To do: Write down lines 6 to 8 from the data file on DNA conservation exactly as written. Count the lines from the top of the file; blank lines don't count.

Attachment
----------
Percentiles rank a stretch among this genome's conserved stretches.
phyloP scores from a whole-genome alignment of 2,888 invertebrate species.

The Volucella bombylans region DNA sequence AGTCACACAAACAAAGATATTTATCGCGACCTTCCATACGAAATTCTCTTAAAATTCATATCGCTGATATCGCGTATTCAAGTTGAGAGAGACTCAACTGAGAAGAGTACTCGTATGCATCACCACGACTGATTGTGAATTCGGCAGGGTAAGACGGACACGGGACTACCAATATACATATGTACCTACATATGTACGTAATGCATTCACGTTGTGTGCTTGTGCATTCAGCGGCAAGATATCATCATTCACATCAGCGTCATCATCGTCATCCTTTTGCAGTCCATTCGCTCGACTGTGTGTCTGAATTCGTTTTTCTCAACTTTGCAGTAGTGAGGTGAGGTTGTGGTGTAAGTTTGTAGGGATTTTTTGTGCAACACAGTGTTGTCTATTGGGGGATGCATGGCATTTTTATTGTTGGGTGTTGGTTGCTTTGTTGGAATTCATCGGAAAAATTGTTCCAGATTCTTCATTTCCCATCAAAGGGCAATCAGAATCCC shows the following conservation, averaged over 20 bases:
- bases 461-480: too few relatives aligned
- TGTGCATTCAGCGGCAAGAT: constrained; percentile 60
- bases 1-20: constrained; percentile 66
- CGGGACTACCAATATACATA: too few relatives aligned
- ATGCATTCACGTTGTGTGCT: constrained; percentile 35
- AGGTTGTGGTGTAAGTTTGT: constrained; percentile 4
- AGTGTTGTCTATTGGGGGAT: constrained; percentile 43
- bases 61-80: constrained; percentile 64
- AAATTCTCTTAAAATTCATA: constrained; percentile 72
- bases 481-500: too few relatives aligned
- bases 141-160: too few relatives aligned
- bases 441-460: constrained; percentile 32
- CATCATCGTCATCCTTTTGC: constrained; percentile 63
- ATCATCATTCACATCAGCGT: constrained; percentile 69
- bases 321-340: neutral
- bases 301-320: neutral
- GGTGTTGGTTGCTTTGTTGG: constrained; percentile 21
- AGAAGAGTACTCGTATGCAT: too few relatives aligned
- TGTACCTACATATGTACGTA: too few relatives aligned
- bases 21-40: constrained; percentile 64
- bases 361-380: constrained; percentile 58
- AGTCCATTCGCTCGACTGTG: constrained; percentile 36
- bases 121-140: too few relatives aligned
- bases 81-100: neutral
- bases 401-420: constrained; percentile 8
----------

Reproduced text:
- bases 1-20: constrained; percentile 66
- CGGGACTACCAATATACATA: too few relatives aligned
- ATGCATTCACGTTGTGTGCT: constrained; percentile 35